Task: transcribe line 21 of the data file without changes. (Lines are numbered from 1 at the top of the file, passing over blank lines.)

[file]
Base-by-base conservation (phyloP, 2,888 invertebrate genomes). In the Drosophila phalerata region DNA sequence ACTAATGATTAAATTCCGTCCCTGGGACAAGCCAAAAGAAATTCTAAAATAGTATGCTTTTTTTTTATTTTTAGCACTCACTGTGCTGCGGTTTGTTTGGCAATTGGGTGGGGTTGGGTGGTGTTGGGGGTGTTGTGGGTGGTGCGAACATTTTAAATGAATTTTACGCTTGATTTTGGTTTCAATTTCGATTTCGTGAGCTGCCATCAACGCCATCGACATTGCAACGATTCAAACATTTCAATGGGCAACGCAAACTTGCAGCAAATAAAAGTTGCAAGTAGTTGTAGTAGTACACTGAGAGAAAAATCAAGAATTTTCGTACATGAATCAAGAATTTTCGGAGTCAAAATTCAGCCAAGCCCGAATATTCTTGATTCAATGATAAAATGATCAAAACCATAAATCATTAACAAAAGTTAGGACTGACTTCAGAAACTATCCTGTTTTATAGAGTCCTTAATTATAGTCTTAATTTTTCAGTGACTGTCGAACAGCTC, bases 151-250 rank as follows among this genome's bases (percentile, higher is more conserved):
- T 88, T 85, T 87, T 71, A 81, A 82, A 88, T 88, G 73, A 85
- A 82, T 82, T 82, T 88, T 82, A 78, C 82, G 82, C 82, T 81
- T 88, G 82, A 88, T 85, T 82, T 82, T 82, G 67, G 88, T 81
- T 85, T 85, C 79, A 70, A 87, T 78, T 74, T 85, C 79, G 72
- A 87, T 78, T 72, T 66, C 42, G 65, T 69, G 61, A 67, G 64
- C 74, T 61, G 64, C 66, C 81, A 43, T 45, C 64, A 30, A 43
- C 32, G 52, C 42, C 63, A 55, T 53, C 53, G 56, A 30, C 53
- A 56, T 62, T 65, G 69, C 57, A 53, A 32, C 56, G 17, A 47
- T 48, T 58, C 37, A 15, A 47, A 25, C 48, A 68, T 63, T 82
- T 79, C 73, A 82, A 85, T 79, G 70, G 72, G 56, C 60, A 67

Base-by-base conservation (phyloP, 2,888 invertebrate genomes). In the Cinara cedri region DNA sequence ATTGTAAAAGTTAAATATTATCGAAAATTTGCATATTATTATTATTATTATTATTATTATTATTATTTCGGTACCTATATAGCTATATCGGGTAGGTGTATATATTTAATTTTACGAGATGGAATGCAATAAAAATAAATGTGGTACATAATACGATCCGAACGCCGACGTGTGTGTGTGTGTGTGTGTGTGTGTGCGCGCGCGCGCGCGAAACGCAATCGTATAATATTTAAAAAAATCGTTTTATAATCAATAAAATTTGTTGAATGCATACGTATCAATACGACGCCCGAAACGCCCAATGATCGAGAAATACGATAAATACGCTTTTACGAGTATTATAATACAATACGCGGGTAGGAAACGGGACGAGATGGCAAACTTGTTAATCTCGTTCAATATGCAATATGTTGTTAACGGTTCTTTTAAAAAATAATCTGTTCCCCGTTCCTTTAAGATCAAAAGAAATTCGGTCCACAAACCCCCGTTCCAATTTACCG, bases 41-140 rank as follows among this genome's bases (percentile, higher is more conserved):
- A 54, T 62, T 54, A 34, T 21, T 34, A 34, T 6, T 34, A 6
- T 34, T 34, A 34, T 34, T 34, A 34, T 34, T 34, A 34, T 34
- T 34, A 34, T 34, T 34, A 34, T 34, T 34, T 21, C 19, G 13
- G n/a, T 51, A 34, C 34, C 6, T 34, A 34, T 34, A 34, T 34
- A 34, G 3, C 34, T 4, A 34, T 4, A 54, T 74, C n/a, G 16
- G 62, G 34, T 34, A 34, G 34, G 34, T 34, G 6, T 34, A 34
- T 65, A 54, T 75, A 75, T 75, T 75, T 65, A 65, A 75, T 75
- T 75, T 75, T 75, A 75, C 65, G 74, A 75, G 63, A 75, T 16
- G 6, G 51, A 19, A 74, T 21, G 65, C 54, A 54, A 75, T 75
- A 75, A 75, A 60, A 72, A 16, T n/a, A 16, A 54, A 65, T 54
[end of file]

- G 6, G 51, A 19, A 74, T 21, G 65, C 54, A 54, A 75, T 75